Dear Otto is an occasional column where I answer questions I get from readers about teaching tech. For your privacy, I use only first names.
Here’s a great question I got from Molly:
I really enjoyed your article on students blogging. It seems like a great way to get them writing willingly since they love to be online. I was wondering, what are some of the problems you have run into and how did you solve them? What pitfalls can teachers watch out for long-term?
Three big–not necessarily ‘problems’ as much as issues to address:
Digital rights and responsibilities
You don’t want to roll out blogging in your classroom without a sturdy program educating students on digital citizenship–privacy, profiles, footprints, safety, fair use/copyrights. I have lots of information on those topics on my blog. Another good resource is Common Sense Media.
If students don’t have solid keyboarding skills, they will find blogging onerous. That’s probably the biggest impediment to having 2nd graders blog–they just don’t type well enough to let their thoughts flow freely–and blogging is all about sharing your thoughts (with evidence, collaboration, linkbacks).
From teachers who think blogging is either cutting edge (outside their skillset) or unsafe (refer back to discussion on Dig R&R). From parents who think it’s social media. Repeat both for Admin. Unless it’s already stormed the pedagogic barricades at your school, take time prior to unveiling student blogging to make sure everyone understands it.
BTW, it may take some talking and cajoling, but it’ll be worth it when students start experiencing the many varied benefits that accrue with blogging.
I’m not the only one who thinks this. Check out Cybraryman’s Blog Page, Sandy Kendall’s blog topic ideas for educators, and ReadWriteThink’s Teaching with Blogs.
More on blogging in classrooms:
7–no 10, wait 12–OK, 13 Skills I Teach With Blogging
5 Great Tech Ed Blogs You May Not Have Heard Of
10 Things My Blog Taught Me
Jacqui Murray has been teaching K-8 technology for 15 years. She is the editor of a K-8 technology curriculum, K-8 keyboard curriculum, K-8 Digital Citizenship curriculum, and creator of dozens of technology training books that integrate technology into education. She is webmaster for six blogs, CSG Master Teacher, an Amazon Vine Voice book reviewer, Editorial Review Board member for Journal for Computing Teachers, CSTA presentation reviewer, freelance journalist on tech ed topics, a tech ed columnist for Examiner.com, and a weekly contributor to TeachHUB. Currently, she’s editing a techno-thriller that should be out next summer.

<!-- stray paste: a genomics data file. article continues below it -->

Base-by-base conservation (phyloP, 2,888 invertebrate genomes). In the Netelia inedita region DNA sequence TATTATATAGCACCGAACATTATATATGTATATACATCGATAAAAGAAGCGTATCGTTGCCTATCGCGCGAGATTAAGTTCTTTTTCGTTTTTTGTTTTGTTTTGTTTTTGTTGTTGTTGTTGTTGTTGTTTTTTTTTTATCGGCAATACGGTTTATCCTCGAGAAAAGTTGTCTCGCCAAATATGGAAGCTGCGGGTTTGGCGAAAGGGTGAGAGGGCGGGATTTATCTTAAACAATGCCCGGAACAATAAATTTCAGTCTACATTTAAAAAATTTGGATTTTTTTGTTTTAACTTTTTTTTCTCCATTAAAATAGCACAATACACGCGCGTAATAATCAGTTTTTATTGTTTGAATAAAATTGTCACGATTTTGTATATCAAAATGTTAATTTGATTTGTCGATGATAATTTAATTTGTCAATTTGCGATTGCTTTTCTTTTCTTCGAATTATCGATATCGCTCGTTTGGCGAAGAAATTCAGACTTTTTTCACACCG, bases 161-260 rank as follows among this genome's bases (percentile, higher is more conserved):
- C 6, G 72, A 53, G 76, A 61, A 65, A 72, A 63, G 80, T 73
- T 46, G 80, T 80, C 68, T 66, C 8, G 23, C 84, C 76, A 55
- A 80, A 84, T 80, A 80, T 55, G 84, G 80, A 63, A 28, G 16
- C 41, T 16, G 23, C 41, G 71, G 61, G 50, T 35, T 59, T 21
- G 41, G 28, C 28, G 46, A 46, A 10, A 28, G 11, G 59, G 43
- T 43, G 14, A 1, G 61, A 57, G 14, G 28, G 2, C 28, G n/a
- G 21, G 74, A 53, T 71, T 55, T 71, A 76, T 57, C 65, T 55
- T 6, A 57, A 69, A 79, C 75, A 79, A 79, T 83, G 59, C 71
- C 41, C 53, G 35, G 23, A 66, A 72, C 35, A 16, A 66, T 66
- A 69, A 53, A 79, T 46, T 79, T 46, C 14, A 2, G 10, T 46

Jacqui Murray is the author of the popular Building a Midshipman, the story of her daughter’s journey from high school to United States Naval Academy, and the thriller, To Hunt a Sub. She is also the author/editor of over a hundred books on integrating tech into education, adjunct professor of technology in education, webmaster for four blogs, an Amazon Vine Voice book reviewer, a columnist for TeachHUB, monthly contributor to Today’s Author and a freelance journalist on tech ed topics. You can find her books at her publisher’s website, Structured Learning. The sequel to To Hunt a Sub, Twenty-four Days, will be out this summer. Jacqui Murray has been teaching K-8 technology for 15 years. She is the editor/author of over a hundred tech ed resources including a K-8 technology curriculum, K-8 keyboard curriculum, K-8 Digital Citizenship curriculum. She is an adjunct professor in tech ed, CSG Master Teacher, webmaster for four blogs, an Amazon Vine Voice book reviewer, Editorial Review Board member for Journal for Computing Teachers, CAEP reviewer, CSTA presentation reviewer, freelance journalist on tech ed topics, and a weekly contributor to TeachHUB. You can find her resources at Structured Learning.